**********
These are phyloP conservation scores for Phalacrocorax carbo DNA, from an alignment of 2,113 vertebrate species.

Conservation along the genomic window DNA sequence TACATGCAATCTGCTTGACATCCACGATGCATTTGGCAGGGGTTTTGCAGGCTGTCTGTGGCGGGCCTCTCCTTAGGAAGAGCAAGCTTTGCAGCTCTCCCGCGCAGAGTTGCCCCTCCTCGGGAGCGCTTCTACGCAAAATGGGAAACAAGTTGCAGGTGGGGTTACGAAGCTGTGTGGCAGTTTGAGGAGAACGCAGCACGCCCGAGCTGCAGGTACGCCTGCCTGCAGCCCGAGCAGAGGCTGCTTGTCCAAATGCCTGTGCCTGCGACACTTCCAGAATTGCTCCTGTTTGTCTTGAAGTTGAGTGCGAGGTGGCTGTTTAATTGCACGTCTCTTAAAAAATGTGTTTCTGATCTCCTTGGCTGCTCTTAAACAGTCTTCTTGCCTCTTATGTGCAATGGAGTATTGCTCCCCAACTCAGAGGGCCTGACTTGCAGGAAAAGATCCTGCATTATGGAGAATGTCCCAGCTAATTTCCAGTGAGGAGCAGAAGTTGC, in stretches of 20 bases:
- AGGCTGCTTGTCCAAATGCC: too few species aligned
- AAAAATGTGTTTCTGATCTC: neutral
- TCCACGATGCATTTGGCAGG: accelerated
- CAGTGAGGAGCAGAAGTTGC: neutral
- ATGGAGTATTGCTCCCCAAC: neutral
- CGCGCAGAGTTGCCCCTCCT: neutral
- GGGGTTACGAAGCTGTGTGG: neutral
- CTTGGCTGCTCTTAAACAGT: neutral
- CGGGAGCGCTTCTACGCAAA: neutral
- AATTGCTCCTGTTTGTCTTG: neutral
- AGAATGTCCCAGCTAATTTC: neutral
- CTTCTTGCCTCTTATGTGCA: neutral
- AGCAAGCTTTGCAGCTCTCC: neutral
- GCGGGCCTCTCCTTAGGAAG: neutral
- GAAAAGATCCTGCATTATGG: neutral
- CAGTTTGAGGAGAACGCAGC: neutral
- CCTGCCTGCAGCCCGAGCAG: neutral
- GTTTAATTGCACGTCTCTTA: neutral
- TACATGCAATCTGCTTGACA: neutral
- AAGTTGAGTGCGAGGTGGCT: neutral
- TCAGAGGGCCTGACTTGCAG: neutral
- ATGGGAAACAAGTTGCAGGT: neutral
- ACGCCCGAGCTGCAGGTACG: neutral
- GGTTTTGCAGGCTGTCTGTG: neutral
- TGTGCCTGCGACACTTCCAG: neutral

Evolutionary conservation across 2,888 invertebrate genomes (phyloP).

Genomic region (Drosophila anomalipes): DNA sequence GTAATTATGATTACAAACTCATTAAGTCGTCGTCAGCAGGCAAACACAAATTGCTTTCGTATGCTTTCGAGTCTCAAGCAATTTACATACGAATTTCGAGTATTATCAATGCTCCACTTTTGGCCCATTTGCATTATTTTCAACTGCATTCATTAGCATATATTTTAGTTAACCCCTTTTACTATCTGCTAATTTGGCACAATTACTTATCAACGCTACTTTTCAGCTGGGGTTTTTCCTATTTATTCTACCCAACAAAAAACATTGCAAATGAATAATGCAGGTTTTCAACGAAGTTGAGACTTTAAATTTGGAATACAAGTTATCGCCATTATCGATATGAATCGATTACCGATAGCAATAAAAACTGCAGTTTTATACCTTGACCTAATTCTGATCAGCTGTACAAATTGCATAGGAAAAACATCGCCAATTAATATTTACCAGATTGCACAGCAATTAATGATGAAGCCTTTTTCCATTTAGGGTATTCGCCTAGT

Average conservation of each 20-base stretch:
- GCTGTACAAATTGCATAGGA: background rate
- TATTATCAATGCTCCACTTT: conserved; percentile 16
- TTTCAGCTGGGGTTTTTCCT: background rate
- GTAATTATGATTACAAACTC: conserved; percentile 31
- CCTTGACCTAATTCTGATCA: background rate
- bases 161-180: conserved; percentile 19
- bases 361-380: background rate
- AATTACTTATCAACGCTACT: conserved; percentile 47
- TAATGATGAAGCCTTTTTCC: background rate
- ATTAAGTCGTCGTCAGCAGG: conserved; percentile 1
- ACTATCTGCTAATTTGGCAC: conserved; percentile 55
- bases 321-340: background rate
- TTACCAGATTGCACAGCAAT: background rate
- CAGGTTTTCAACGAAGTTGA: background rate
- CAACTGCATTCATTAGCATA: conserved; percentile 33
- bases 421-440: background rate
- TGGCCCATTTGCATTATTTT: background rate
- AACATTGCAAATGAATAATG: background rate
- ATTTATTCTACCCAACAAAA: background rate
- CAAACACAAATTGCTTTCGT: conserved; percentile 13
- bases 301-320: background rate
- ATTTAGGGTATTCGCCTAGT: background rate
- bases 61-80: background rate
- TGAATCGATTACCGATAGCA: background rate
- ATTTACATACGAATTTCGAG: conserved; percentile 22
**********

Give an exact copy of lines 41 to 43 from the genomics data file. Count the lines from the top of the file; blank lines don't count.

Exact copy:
- ACTATCTGCTAATTTGGCAC: conserved; percentile 55
- bases 321-340: background rate
- TTACCAGATTGCACAGCAAT: background rate